In a departure from the past, where journalists in Kenya have freely covered anti-government protests unharmed, a series of events that unfolded in March 2023 have heightened fears of the re-emergence of brutal physical attacks on journalists.
According to the Media Council of Kenya, in a span of two weeks, more than 25 journalists were harassed, arrested and held in police cells, physically attacked, expensive equipment destroyed and footage deleted during the opposition-led demonstrations.
World Press Freedom Day was inaugurated by the United Nations in 1993.
The 3rd of May will mark its 30th anniversary with the theme of:
There’s a now familiar groan every time the lights go out in South Africa. Due to a critical shortage of electricity, the national power utility institutes a daily regimen of scheduled power cuts.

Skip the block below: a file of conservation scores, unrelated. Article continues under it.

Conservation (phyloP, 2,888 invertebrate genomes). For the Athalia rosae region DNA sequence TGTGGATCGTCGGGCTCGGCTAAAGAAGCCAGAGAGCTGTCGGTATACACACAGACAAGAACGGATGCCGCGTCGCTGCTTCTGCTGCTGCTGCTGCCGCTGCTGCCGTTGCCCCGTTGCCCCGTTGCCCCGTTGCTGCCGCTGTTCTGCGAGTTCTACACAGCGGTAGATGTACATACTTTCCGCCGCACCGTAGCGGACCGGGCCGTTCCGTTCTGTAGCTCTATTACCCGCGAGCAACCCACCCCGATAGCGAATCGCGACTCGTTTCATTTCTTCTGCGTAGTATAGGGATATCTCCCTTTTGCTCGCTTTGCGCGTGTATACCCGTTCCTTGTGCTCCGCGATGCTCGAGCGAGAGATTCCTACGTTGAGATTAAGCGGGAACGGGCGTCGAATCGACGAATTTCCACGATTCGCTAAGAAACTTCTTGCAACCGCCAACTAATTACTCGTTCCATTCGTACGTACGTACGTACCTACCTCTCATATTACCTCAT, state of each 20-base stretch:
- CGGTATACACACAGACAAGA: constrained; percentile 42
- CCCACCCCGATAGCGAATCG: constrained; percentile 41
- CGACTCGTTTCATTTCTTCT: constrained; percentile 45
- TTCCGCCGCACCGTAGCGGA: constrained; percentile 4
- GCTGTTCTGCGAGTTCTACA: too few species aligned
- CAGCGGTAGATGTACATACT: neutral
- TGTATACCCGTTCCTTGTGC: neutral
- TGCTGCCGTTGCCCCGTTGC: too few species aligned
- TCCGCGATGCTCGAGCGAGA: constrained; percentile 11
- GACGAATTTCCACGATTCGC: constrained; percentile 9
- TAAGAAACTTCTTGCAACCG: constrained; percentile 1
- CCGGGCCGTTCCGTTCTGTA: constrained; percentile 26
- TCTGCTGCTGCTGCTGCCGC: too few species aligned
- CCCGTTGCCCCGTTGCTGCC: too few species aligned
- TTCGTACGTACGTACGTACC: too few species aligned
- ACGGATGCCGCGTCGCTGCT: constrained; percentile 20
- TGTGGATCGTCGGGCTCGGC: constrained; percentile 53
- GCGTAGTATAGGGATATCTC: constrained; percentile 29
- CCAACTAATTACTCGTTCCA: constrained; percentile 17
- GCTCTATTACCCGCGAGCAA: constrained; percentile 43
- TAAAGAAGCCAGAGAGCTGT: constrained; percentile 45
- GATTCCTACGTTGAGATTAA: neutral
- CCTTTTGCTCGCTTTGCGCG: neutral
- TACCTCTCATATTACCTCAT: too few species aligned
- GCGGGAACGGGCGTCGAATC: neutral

Freedom of the press is the cornerstone of democratic society. Without a debate of ideas, without verified facts, without diversity of perspectives, democracy is a shadow of itself; and World Press Freedom Day was established to remind us of this.
The United Nations has consistently been a vociferous advocate of freedom of the press – and, most importantly, the right of journalists to report without fear of reprisals.
But regrettably, the UN is also one of most opaque institutions where transparency is never the norm.
Peak oil was first up, followed by peak gas, gold and others, as if the world was draining natural resources like toilet roll panic buying in a lockdown supermarket. But should we now be worried about Peak Press?